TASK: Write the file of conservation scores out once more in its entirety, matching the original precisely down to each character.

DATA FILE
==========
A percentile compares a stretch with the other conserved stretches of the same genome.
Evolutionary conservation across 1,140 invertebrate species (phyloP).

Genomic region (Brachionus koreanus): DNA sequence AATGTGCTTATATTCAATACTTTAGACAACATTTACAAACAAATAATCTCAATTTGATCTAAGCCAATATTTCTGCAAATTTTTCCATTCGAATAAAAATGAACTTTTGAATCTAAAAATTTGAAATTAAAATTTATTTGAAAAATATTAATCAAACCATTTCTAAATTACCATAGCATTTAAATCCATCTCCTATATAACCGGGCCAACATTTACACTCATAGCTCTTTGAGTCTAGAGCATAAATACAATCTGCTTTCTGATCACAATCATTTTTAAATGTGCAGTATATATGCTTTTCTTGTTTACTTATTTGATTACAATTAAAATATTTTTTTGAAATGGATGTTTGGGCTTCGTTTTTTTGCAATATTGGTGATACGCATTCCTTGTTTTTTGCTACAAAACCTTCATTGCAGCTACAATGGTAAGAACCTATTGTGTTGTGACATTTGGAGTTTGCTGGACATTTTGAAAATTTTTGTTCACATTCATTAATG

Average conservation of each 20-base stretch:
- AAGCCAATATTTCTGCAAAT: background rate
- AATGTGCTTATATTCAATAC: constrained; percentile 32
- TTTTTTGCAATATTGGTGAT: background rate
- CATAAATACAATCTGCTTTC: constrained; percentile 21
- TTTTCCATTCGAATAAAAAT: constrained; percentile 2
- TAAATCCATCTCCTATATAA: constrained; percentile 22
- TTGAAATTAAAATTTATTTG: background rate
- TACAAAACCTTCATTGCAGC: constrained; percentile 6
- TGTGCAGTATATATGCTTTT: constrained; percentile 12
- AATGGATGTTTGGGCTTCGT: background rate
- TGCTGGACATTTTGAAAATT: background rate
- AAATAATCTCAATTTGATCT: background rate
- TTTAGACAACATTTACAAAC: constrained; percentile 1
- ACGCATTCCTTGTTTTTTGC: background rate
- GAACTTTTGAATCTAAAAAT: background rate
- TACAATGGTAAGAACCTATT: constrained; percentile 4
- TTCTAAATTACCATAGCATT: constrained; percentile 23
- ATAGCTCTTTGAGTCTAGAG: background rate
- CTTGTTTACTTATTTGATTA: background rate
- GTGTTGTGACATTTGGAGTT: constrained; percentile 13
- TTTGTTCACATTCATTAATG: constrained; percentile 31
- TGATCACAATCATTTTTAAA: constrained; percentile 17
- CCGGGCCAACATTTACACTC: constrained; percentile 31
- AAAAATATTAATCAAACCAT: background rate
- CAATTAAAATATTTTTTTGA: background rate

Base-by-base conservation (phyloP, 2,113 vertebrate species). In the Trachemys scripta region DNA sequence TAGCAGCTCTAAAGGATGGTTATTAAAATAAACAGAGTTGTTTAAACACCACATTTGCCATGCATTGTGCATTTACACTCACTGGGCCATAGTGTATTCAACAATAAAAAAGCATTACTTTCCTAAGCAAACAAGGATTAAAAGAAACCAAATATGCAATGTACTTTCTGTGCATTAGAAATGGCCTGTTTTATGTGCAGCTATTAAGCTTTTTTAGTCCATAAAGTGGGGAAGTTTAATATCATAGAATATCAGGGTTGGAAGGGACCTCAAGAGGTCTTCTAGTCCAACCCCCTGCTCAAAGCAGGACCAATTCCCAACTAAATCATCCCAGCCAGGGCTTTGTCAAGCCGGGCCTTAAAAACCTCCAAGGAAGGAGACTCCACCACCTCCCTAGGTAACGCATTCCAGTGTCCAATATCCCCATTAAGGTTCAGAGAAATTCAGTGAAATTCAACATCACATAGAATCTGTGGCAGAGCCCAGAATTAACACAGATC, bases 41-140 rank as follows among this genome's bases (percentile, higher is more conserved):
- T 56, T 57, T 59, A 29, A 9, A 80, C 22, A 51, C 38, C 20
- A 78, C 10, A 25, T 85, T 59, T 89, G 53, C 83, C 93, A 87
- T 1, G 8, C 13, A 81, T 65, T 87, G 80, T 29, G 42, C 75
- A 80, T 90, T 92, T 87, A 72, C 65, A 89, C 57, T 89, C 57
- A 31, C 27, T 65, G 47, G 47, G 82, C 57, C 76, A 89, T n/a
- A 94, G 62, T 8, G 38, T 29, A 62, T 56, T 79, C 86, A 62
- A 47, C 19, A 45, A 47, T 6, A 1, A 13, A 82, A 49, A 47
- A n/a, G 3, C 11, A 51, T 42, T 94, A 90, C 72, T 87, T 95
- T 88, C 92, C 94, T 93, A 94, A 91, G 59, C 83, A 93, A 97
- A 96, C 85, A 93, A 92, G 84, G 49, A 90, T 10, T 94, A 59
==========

A percentile compares a stretch with the other conserved stretches of the same genome.
Evolutionary conservation across 1,140 invertebrate species (phyloP).

Genomic region (Brachionus koreanus): DNA sequence AATGTGCTTATATTCAATACTTTAGACAACATTTACAAACAAATAATCTCAATTTGATCTAAGCCAATATTTCTGCAAATTTTTCCATTCGAATAAAAATGAACTTTTGAATCTAAAAATTTGAAATTAAAATTTATTTGAAAAATATTAATCAAACCATTTCTAAATTACCATAGCATTTAAATCCATCTCCTATATAACCGGGCCAACATTTACACTCATAGCTCTTTGAGTCTAGAGCATAAATACAATCTGCTTTCTGATCACAATCATTTTTAAATGTGCAGTATATATGCTTTTCTTGTTTACTTATTTGATTACAATTAAAATATTTTTTTGAAATGGATGTTTGGGCTTCGTTTTTTTGCAATATTGGTGATACGCATTCCTTGTTTTTTGCTACAAAACCTTCATTGCAGCTACAATGGTAAGAACCTATTGTGTTGTGACATTTGGAGTTTGCTGGACATTTTGAAAATTTTTGTTCACATTCATTAATG

Average conservation of each 20-base stretch:
- AAGCCAATATTTCTGCAAAT: background rate
- AATGTGCTTATATTCAATAC: constrained; percentile 32
- TTTTTTGCAATATTGGTGAT: background rate
- CATAAATACAATCTGCTTTC: constrained; percentile 21
- TTTTCCATTCGAATAAAAAT: constrained; percentile 2
- TAAATCCATCTCCTATATAA: constrained; percentile 22
- TTGAAATTAAAATTTATTTG: background rate
- TACAAAACCTTCATTGCAGC: constrained; percentile 6
- TGTGCAGTATATATGCTTTT: constrained; percentile 12
- AATGGATGTTTGGGCTTCGT: background rate
- TGCTGGACATTTTGAAAATT: background rate
- AAATAATCTCAATTTGATCT: background rate
- TTTAGACAACATTTACAAAC: constrained; percentile 1
- ACGCATTCCTTGTTTTTTGC: background rate
- GAACTTTTGAATCTAAAAAT: background rate
- TACAATGGTAAGAACCTATT: constrained; percentile 4
- TTCTAAATTACCATAGCATT: constrained; percentile 23
- ATAGCTCTTTGAGTCTAGAG: background rate
- CTTGTTTACTTATTTGATTA: background rate
- GTGTTGTGACATTTGGAGTT: constrained; percentile 13
- TTTGTTCACATTCATTAATG: constrained; percentile 31
- TGATCACAATCATTTTTAAA: constrained; percentile 17
- CCGGGCCAACATTTACACTC: constrained; percentile 31
- AAAAATATTAATCAAACCAT: background rate
- CAATTAAAATATTTTTTTGA: background rate

Base-by-base conservation (phyloP, 2,113 vertebrate species). In the Trachemys scripta region DNA sequence TAGCAGCTCTAAAGGATGGTTATTAAAATAAACAGAGTTGTTTAAACACCACATTTGCCATGCATTGTGCATTTACACTCACTGGGCCATAGTGTATTCAACAATAAAAAAGCATTACTTTCCTAAGCAAACAAGGATTAAAAGAAACCAAATATGCAATGTACTTTCTGTGCATTAGAAATGGCCTGTTTTATGTGCAGCTATTAAGCTTTTTTAGTCCATAAAGTGGGGAAGTTTAATATCATAGAATATCAGGGTTGGAAGGGACCTCAAGAGGTCTTCTAGTCCAACCCCCTGCTCAAAGCAGGACCAATTCCCAACTAAATCATCCCAGCCAGGGCTTTGTCAAGCCGGGCCTTAAAAACCTCCAAGGAAGGAGACTCCACCACCTCCCTAGGTAACGCATTCCAGTGTCCAATATCCCCATTAAGGTTCAGAGAAATTCAGTGAAATTCAACATCACATAGAATCTGTGGCAGAGCCCAGAATTAACACAGATC, bases 41-140 rank as follows among this genome's bases (percentile, higher is more conserved):
- T 56, T 57, T 59, A 29, A 9, A 80, C 22, A 51, C 38, C 20
- A 78, C 10, A 25, T 85, T 59, T 89, G 53, C 83, C 93, A 87
- T 1, G 8, C 13, A 81, T 65, T 87, G 80, T 29, G 42, C 75
- A 80, T 90, T 92, T 87, A 72, C 65, A 89, C 57, T 89, C 57
- A 31, C 27, T 65, G 47, G 47, G 82, C 57, C 76, A 89, T n/a
- A 94, G 62, T 8, G 38, T 29, A 62, T 56, T 79, C 86, A 62
- A 47, C 19, A 45, A 47, T 6, A 1, A 13, A 82, A 49, A 47
- A n/a, G 3, C 11, A 51, T 42, T 94, A 90, C 72, T 87, T 95
- T 88, C 92, C 94, T 93, A 94, A 91, G 59, C 83, A 93, A 97
- A 96, C 85, A 93, A 92, G 84, G 49, A 90, T 10, T 94, A 59